Tuesday, October 19, 2010

Nevermore by Kelly Creagh


And the raven, never flitting, still is sitting, still is sitting
On the pallid bust of Pallas just above my chamber door;
And his eyes have all the seeming of a demon's that is dreaming,
And the lamp-light o'er him streaming throws his shadow on the floor;
And my soul from out that shadow that lies floating on the floor
Shall be lifted - nevermore!
-- from "The Raven" by Edgar Allan Poe

At once an homage to one of America's greatest writers and a page-turning psychological mystery that is equal parts horror, humor, and romance, NEVERMORE is the story of Varen -- a Poe-fan and goth -- and Isobel -- a cheerleader and unlikely heroine. When a Lit. project pairs the two together, Isobel finds herself steadily swept into Varen's world, one that he has created in his notebook and in his mind, one where the terrifying stories of Edgar Allan Poe come to life. Isobel slowly learns that dreams can be much more powerful than she'd ever expected, and that pain and despair come in all sorts of shades. As labels of "goth" and "cheerleader" fade away, she sees more in Varen than a tall, pale outcast, and a consuming romance is braced against the ever-clearer horror that the most terrifying realities are those within our own minds.

When Isobel has a single chance to rescue Varen from the shadows of his own nightmares, will she be able to save him -- and herself?

I don't know a great deal about Poe, never studied him at college or knew a much, if anything about his life. It didn't affect my enjoyment of this book one bit except that I've vowed to start reading some of his work. This will probably be quite a gushy review, be warned!

Isobel is a cheerleader, Varen is a goth and their forced pairing for a literature paper horrifies both of them. Isobel needs a good grade though, to ensure that her place on the cheerleader squad isn't at risk. He writes his number on her hand - an action that kick-starts a sequence of events that leads them both into terrifying nightmares that become reality. Isobel's "friends" react badly to the pairing, if they hadn't have done so the part of Isobel that stands up for what's right may not have been awakened. They're horrified that she is working with him and are merciless of what they believe to be her lack of loyalty to them.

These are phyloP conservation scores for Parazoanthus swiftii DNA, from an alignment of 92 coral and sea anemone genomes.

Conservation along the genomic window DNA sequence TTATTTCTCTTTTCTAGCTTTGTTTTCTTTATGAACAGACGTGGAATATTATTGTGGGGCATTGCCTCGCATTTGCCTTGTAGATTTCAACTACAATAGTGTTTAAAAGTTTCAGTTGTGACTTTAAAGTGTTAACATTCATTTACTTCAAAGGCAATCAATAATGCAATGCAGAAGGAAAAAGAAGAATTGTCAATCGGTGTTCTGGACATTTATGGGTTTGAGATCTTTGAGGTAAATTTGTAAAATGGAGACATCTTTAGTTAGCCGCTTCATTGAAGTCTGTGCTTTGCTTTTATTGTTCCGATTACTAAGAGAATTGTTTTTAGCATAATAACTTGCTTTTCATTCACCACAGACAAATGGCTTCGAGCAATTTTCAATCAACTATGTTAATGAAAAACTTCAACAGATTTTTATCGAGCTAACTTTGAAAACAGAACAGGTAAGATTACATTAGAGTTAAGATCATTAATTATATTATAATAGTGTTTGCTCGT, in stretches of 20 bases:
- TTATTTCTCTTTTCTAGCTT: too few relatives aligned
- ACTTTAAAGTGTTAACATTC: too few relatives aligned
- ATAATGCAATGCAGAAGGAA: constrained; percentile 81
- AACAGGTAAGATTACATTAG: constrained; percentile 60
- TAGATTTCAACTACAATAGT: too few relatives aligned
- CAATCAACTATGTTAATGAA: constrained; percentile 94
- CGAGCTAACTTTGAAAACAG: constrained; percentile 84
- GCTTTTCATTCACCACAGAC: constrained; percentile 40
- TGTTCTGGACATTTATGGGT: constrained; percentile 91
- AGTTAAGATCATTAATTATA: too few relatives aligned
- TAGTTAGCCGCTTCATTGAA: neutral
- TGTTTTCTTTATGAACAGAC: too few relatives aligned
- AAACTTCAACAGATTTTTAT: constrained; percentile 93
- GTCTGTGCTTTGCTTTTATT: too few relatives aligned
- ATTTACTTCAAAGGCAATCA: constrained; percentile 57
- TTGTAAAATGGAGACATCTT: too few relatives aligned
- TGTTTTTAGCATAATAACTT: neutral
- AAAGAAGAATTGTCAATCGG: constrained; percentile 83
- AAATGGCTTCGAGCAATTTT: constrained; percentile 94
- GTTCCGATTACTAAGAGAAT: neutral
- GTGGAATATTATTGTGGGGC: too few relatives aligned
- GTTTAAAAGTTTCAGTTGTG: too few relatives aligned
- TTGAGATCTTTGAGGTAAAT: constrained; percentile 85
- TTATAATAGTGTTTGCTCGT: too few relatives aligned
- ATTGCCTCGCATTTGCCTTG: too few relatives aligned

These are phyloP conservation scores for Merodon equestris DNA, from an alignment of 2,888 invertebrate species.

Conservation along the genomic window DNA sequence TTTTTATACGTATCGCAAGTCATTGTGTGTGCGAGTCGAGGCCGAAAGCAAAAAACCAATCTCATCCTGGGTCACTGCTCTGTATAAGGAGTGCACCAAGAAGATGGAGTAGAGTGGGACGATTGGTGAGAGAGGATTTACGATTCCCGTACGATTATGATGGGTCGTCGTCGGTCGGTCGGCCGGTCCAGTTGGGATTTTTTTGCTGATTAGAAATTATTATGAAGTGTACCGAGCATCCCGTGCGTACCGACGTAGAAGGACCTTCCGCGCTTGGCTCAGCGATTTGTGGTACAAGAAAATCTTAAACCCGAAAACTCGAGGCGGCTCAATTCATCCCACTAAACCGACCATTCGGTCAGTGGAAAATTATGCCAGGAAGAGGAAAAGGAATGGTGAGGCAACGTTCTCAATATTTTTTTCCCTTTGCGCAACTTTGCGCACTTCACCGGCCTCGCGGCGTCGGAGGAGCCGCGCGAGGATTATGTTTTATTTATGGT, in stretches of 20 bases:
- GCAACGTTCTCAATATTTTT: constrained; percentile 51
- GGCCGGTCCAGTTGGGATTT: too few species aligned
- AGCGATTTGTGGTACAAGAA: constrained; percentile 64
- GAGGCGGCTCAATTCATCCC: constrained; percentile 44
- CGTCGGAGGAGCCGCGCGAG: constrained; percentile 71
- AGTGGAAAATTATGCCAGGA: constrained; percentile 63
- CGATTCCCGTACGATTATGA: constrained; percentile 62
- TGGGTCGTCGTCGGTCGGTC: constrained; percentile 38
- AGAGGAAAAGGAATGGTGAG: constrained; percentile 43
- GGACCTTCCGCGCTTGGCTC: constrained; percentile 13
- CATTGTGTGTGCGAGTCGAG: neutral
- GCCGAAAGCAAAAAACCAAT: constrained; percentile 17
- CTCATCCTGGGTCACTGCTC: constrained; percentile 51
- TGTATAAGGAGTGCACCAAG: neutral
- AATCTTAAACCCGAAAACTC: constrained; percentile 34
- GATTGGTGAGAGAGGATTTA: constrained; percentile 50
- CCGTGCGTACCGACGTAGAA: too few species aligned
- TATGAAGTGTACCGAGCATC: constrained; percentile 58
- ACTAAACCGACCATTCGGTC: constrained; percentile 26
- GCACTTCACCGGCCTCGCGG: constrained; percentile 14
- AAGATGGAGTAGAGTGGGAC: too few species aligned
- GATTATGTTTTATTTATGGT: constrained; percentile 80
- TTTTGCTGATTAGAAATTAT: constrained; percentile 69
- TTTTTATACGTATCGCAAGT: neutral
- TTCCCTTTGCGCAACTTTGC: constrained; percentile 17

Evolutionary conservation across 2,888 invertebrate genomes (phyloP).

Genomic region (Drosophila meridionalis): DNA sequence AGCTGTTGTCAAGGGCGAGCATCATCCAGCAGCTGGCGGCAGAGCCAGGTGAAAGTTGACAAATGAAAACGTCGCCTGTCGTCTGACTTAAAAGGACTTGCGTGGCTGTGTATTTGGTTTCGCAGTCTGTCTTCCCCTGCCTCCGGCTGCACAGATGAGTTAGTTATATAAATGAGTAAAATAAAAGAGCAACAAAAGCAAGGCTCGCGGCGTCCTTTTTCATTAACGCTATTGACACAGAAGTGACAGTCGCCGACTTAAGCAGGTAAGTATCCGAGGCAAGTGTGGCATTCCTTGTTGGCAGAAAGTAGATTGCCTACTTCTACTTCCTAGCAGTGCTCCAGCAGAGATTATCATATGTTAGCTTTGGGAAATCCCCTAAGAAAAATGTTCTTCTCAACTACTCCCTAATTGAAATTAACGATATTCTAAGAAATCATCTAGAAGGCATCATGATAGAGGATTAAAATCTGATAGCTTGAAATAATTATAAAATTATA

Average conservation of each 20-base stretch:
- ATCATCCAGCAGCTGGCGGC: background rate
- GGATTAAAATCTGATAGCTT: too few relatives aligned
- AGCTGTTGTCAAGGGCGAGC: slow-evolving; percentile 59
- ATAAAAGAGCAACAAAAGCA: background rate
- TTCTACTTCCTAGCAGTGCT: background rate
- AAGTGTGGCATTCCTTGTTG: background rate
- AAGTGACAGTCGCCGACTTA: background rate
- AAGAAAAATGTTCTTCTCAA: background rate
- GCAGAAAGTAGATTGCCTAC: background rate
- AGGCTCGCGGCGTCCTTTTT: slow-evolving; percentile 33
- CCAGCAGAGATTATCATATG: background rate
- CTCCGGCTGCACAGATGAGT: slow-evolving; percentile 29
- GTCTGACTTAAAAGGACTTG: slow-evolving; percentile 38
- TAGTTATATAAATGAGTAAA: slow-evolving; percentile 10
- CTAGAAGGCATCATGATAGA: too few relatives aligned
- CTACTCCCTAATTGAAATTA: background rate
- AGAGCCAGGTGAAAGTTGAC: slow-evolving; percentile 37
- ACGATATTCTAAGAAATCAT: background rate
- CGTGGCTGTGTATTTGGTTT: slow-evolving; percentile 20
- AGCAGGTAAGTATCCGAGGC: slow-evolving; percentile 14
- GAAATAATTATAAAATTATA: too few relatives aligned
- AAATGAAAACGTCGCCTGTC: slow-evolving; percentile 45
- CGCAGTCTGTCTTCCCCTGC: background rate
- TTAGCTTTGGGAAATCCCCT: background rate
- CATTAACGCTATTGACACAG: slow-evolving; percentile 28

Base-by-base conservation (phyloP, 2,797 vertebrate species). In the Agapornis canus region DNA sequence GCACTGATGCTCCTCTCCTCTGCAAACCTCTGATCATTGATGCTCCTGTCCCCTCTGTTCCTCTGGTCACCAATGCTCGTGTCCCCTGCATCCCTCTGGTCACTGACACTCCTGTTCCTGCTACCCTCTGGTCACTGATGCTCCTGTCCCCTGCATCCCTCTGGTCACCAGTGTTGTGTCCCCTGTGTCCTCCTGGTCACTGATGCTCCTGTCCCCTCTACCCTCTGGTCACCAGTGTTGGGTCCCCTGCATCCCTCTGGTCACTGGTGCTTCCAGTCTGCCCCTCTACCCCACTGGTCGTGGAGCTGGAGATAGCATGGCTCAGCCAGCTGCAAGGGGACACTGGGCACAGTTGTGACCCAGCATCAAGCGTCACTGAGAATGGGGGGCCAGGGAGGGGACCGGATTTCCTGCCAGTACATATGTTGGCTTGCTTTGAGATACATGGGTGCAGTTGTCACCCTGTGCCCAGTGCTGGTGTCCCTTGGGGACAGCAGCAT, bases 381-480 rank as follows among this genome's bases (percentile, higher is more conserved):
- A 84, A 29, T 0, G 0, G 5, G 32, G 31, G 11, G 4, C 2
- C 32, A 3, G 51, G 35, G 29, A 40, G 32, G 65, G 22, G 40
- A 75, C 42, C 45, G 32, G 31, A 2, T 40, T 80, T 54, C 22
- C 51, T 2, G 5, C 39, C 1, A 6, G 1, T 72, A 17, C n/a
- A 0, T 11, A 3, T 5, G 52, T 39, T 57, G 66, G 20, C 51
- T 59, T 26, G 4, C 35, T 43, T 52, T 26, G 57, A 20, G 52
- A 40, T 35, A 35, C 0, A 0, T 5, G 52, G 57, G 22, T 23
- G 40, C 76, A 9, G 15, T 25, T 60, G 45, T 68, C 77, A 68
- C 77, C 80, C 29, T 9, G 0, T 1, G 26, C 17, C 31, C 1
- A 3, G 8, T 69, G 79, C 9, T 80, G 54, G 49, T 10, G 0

I thought that the dark edge in this story would come from the alternate, dreamlike Poe world that Varen had created and whilst this is true Isobel's friends provided a great deal of sinister moments. The mechanics of high school cliques is shown at its ugliest and Isobel suffers simply because she's not prepared to ridicule Varen in a way that the majority thinks is appropriate. She sees beyond his surly exterior and starts to notice little things about him: his graceful hands, intense gaze and intriguing writing in his notebook. Varen is a fascinating and complex character, I have to admit to having a crush on him. I found myself willing them to get together as everyone around them turn against them.

I say everyone, but this brings me to the secondary characters. Gwen is Isobel's only supporter. Prior to meeting Varen, Isobel's only interaction with Gwen was that they shared neighbouring lockers. Isobel realises that Gwen is a pretty cool and individual girl. Isobel's parents play a big part in Nevermore. I found it refreshing that she has a good relationship with them and that it's portrayed so positively. Awful boyfriend, Brad, is suitably hateful and I found myself wanting to shake Isobel's dad for not seeing him for what he is.

As the story unfolds the world of Poe and reality start to mix with disturbing results. One of the many things I loved about it was that Isobel stayed true to herself throughout. She loves being a cheerleader and I would have been disappointed if she'd decided to leave it behind. Varen and Isobel are completely different but neither of them compromise themselves to be together. I found Nevermore to be brilliantly written, haunting and beautiful. It's my favourite book of the year so far and I can't imagine anything topping it. Excuse me while I head off to hunt out some Poe.


Undine said...

That's great that this novel has inspired you to read Poe's own works.

If you liked "Nevermore," you should like the "sources" as well!

Thea said...

I loved this book too, and am so glad you enjoyed it! I loved the idea that both characters remained true to who they are, but connected despite their different cliques and foibles. Great review! And I hope you enjoy delving into Poe just as much as you enjoyed this book :)